Why is it #6? The resorts exemplary grooming standards mean that each mountain looks absolutely picture perfect.

No. 5. Blue Mountain, Collingwood (Ontario)

Blue Mountain, Collingwood, Ontario
(Source: Flickr / CK Golf)

The charming facet about this winter destination is the town. In the wintertime, Collingwood can take on the persona of a quaint Swiss village. This European vibe makes it much easier to soak up the ambience and to justify a day of bombing down the mountain before soaking up the village ambience.

Why is it #5? While the views might not be as breathtaking, this is still the third most popular ski destination in Canada.

No. 4. Marmot Basin, Jasper (Alberta)

The waters of a melting mountain glacier feed the seething waterWhile it might be a bit of a journey, with Edmonton 370 kilometres away, this is a place that has an amount of majestic, natural beauty that you just cannot turn down. Why? Because Marmot Basin has the highest base elevation of any other mountain in Canada, which makes the sights from the slopes an absolutely breathtaking experience.

Why is it #4? While it might lack a proper ski village/destination, this UNESCO World Heritage Site gets on the list on looks alone.

No. 3. Mont Tremblant Ski Resort (Quebec)


For the quintessential French Canadian experience head out to Mont Tremblant for a run or two. It’s all about the ambience here, with the ski-in and ski-out destination matched with the charming Pedestrian Village.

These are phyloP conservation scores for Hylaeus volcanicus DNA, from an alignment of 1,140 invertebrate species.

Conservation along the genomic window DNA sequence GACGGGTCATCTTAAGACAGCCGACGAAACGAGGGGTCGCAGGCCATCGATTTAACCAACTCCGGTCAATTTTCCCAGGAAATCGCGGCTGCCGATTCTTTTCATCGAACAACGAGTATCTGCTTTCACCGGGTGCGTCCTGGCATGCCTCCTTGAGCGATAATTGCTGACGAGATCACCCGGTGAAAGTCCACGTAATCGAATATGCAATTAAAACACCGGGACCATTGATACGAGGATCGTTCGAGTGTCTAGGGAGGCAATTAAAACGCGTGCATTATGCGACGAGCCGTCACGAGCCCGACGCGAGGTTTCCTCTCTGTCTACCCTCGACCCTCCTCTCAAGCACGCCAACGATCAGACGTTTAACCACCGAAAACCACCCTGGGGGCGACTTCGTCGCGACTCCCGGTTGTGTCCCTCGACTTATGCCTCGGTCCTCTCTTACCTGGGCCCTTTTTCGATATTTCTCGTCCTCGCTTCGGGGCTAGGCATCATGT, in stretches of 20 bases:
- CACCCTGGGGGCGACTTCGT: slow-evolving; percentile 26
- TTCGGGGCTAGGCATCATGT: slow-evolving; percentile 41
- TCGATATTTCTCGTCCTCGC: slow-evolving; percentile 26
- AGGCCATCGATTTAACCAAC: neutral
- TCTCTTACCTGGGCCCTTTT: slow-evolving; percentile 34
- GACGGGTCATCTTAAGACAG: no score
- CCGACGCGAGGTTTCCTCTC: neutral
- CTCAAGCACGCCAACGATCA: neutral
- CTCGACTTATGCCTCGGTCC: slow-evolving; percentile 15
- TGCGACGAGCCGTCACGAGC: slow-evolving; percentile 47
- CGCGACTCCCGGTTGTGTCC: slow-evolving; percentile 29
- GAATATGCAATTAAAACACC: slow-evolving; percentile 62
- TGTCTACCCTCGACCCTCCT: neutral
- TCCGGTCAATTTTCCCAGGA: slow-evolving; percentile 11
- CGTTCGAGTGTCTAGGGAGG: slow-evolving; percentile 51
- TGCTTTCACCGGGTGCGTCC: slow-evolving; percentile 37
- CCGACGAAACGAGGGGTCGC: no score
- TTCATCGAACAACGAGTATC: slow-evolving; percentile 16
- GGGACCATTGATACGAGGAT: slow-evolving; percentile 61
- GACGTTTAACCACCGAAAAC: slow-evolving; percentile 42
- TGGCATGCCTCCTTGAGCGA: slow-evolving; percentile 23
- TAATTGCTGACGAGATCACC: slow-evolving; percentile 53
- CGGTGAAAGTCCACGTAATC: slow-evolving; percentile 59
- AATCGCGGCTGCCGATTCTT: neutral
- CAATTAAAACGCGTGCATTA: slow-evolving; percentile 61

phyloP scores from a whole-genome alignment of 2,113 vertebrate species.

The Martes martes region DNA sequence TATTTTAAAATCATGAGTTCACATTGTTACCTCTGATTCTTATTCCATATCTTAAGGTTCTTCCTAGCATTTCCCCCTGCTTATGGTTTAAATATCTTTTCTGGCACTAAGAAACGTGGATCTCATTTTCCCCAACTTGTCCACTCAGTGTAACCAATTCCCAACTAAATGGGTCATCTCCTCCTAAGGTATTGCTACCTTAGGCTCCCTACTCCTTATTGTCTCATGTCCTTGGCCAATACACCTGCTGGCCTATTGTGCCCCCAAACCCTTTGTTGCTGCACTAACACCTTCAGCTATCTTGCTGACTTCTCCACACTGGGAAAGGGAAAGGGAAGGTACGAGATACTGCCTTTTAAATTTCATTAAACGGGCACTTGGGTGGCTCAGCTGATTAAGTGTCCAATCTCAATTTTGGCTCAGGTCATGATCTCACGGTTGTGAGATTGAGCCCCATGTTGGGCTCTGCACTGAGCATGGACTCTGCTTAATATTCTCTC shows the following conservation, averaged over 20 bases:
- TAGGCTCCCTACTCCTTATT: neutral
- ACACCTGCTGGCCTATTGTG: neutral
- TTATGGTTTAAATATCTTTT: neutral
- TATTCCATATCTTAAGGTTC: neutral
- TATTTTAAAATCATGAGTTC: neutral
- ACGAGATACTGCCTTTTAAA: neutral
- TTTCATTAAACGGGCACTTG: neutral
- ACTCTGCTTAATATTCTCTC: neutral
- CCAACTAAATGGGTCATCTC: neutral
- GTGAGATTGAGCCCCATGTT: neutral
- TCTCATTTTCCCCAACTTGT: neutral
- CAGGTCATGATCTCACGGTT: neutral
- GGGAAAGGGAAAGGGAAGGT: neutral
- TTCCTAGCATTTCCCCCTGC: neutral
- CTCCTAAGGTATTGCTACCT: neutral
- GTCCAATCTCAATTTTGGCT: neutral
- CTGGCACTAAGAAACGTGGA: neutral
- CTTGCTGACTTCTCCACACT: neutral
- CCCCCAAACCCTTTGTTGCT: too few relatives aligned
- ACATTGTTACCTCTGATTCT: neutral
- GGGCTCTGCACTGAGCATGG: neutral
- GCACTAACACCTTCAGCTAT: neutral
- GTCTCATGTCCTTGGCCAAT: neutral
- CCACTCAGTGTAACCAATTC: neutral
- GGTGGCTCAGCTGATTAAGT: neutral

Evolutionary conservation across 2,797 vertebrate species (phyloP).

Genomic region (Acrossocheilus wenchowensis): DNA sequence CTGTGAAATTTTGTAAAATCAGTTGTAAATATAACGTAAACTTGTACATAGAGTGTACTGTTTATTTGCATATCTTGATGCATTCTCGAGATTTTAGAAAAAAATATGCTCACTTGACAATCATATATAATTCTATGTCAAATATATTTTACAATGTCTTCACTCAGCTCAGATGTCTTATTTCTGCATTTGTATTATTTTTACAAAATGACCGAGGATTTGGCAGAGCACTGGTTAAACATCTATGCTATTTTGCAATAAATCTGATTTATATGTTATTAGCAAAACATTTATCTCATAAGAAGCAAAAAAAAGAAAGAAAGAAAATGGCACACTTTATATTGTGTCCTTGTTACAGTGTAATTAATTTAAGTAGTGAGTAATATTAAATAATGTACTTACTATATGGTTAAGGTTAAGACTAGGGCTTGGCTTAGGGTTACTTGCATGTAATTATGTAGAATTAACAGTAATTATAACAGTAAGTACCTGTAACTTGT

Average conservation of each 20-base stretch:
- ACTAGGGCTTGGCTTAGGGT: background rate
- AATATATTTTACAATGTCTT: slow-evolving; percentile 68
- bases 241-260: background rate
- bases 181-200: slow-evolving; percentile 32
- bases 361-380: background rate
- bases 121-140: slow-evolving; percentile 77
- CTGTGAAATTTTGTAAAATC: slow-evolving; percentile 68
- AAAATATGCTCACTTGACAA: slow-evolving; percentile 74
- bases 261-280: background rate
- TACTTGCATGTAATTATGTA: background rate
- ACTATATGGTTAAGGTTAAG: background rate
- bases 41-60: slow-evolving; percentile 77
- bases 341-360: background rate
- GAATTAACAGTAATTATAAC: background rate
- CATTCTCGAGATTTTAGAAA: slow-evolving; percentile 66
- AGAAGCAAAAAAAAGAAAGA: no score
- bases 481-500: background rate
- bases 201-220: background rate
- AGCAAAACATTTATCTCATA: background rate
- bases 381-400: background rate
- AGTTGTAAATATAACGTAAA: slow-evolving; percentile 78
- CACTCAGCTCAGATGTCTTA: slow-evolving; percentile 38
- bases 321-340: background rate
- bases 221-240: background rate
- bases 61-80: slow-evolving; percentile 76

Why is it #3? For the Olympic-calibre wintertime activities on offer.

No. 2. Banff/Lake Louise (Alberta)

Banff Lake Louise Alberta
(Source: Flickr / Matt Seppings)

This is another iconic Canadian hot spot (literally). The Banff Hot Springs is a great place to relax in the wintertime, while the skating rink at Lake Louise is a romantic getaway for even the biggest non-skiers in your life. On top of all that, nearby Banff you have three mountains for skiers of all kinds. It sounds like a pretty solid triple threat if we ever heard one.

Why is it #2? Because of the mix of winter weather and warm-in-winter-weather activities.

No. 1. Whistler Blackcomb (British Columbia)

Whistler, BC
(Source: Flickr / Mark Stephenson)

Of course, we cannot mention a list of ski destinations without mentioning one of Canada’s most iconic spots: Whistler.  Known from coast-to-coast for being “the place to ski,” it makes it to the top of our list of best ski towns in Canada. The only drawback here is that with popularity, comes more people. Thousands of people will take to the slopes, meaning it’s a popular spot to get in a few runs. Still, Whistler is a great place to visit.

Why is it #1? Because of 3,200 hectares of beautiful, powdery terrain. It should be pretty obvious why Whistler takes the cake, but if you’re unsure you should come here for yourself and see.

Even if snow might not be your “thing,” we can safely say that any of these ski towns are going to take your breath away. These are just some of our favourite spots that we have ranked as being the top ski destinations in Canada. Everyone has their favourite place for powder, so what’s yours?

Image of Max Specht

Max Specht

Nothing makes Max Specht happier than telling people where to go and what to do—and not in an authoritative sense. He prides himself on being a tour guide par excellence and has the recommendations to prove it.